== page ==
Am I destined to a life of refilling cartriges or is there some other way I can get this to work?

 

Are you leaving the pen uncapped for long periods of time (like more than 60-120 seconds) without writing?

 

Some pens just HATE that, and others don't care as much.

 

Also make sure the agitator you installed isn't that goofy goldilocks size where it falls straight into the feed hole and blocks flow

 

You could also try a monteverde converter or the kaweco squeeze converter (which some people hate but I don't seem to mind)

 

Cheapest test yet - eyedropper the pen. Just fill the barrel about 1/2 to 2/3 full of ink and if you have some silicone grease, grease the threads of the section. If it still dries out (and you aren't doing the whole "leaving it uncapped excessively" thing) then we've officially narrowed it down to your pen having a bum feed and you need to either send it back for warranty work or drop $15-20 on a new nib unit with a new feed.


Edited by Honeybadgers, 08 November 2019 - 02:14.

Selling a boatload of restored, fairly rare, vintage Japanese gold nib pens, click here to see (more added as I finish restoring them)


#17 antoipod

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Posted 09 November 2019 - 00:58

 

Are you leaving the pen uncapped for long periods of time (like more than 60-120 seconds) without writing?

 

Some pens just HATE that, and others don't care as much.

 

Also make sure the agitator you installed isn't that goofy goldilocks size where it falls straight into the feed hole and blocks flow

 

You could also try a monteverde converter or the kaweco squeeze converter (which some people hate but I don't seem to mind)

 

Cheapest test yet - eyedropper the pen. Just fill the barrel about 1/2 to 2/3 full of ink and if you have some silicone grease, grease the threads of the section. If it still dries out (and you aren't doing the whole "leaving it uncapped excessively" thing) then we've officially narrowed it down to your pen having a bum feed and you need to either send it back for warranty work or drop $15-20 on a new nib unit with a new feed.

I usually cap my pens immediately if I'm not currently writing so I doubt that's the issue. As for the agitator, it seems to be a big enough size not to fall down the feed hole.

 

I managed to eyedropper the pen with some plumbers tape  and silicone grease and the result is good flow with no drying out, so I think it must be the converter. I'll look into the monteverde and squeeze converter.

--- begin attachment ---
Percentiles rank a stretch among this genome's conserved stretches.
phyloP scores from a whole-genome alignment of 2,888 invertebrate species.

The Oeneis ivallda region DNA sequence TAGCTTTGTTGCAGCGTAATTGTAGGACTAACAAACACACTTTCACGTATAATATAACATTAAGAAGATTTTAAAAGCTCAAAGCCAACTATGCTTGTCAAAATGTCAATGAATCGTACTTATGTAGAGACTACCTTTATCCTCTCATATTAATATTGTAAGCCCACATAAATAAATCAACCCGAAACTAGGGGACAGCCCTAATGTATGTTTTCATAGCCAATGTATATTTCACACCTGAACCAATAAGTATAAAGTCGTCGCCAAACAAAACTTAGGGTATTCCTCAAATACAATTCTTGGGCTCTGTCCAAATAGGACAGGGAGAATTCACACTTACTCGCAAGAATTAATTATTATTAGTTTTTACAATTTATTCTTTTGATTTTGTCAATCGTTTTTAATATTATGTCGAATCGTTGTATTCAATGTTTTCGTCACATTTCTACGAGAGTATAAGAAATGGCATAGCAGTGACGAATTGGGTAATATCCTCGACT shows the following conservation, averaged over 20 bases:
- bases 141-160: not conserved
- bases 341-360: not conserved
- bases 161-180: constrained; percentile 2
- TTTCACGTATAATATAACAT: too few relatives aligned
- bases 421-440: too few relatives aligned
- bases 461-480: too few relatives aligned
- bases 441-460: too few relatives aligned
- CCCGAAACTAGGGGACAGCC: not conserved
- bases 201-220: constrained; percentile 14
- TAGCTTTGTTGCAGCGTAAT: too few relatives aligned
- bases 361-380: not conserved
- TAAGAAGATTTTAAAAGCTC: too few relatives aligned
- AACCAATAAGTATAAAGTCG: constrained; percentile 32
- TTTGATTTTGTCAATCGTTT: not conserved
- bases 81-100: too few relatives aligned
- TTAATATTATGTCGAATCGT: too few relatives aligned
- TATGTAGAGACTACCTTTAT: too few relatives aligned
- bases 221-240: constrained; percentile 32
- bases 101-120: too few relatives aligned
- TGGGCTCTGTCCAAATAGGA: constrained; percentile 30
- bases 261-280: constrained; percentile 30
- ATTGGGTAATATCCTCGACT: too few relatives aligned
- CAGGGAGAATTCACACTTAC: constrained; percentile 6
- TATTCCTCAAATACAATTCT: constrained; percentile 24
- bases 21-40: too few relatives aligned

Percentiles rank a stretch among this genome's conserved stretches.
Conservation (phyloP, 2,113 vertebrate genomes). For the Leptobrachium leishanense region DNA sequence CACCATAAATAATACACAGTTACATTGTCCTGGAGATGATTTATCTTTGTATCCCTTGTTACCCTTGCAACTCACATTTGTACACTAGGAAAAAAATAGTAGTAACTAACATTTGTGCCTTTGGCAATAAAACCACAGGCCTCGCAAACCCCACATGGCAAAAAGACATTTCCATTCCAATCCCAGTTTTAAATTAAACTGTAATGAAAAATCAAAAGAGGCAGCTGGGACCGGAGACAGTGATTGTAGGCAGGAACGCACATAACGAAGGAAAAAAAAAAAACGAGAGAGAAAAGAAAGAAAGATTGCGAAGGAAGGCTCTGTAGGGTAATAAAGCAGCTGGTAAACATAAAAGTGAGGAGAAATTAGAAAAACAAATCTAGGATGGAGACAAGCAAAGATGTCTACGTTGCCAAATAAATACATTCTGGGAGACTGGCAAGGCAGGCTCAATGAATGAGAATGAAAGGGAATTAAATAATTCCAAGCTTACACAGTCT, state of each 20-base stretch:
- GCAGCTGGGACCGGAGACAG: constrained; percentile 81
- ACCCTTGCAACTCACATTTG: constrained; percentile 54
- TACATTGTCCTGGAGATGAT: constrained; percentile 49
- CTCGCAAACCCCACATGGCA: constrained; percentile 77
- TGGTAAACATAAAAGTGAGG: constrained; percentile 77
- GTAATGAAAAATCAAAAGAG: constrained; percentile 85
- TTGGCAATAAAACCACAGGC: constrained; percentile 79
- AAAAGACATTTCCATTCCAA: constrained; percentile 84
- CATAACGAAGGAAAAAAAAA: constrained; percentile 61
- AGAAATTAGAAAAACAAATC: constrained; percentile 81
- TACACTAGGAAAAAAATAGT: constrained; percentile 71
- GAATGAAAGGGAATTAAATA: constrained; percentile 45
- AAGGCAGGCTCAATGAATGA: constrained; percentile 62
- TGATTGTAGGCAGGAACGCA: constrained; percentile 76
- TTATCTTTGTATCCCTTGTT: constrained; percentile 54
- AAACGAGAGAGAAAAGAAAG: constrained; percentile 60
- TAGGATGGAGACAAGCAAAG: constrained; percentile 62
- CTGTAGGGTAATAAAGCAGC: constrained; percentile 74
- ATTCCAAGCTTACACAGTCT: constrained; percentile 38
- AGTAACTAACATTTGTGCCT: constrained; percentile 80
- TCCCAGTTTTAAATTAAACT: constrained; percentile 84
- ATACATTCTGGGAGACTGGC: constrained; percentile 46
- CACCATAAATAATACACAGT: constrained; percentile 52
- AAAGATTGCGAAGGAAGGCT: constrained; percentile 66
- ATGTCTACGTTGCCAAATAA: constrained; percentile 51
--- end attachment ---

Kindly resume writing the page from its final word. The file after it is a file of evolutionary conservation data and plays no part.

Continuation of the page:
#18 Honeybadgers

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Posted 09 November 2019 - 01:46

Well at least we narrowed that down!

 

And lastly, sometimes, even drier/wetter inks just do not play nice with all pens and all converters. some don't have very good surfactant quantities, some have too much, so maybe try something wet and good flowing like waterman blue as well.

 

Or, why not just get a little thing of silicone grease and just use the sport as an eyedropper? ED fills on that little pen last FOREVER.


Edited by Honeybadgers, 09 November 2019 - 01:46.

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#19 antoipod

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Posted 09 November 2019 - 02:02


Or, why not just get a little thing of silicone grease and just use the sport as an eyedropper? ED fills on that little pen last FOREVER.

I'm tempted to do so but I worry it would leak or burp, since I carry it in my pants pocket where it will experience above ambient temperatures and be jostled around a bit. Do you think this would be the case?



#20 Honeybadgers

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Posted 09 November 2019 - 07:24

I'm tempted to do so but I worry it would leak or burp, since I carry it in my pants pocket where it will experience above ambient temperatures and be jostled around a bit. Do you think this would be the case?

 

Nope. Eyedroppers should never burp until they get down to about 1/4 full. And even then, you shouldn't notice it in a pocket if you keep it nib up and the burping should be super minimal when it's "ready" for a refill. 

 

If you use eyedroppers enough you will very quickly get a feel for when they need refilling, and when they're kept normally above 1/3-1/4 full (which is like 20-30 converters of ink, really) they will never burp.

 

And all that said, the majority of eyedroppers never burp anyways. It will start to get more wet, yes, but the pen most likely won't burp. the eyedroppers I use most - a noodlers charlie, a noodlers boston safety, a moonman C1, M2, penbbs 323, variopus vintage japanese eyedroppers, and a Ranga 8c, don't ever burp. They just start to get wet, I use them that way throughout the day, and then refill them, which only ever seems to need doing rarely since they hold so much darn ink.

 

Don't leave them somewhere where they get very cold, and if you do, just hold it upright in a closed fist for 10 seconds or so to equalize it a bit and you're good to go for the rest of the day.

 

Also, keeping them close to your body in a pocket is ideal, the risk they run into for burping mostly arises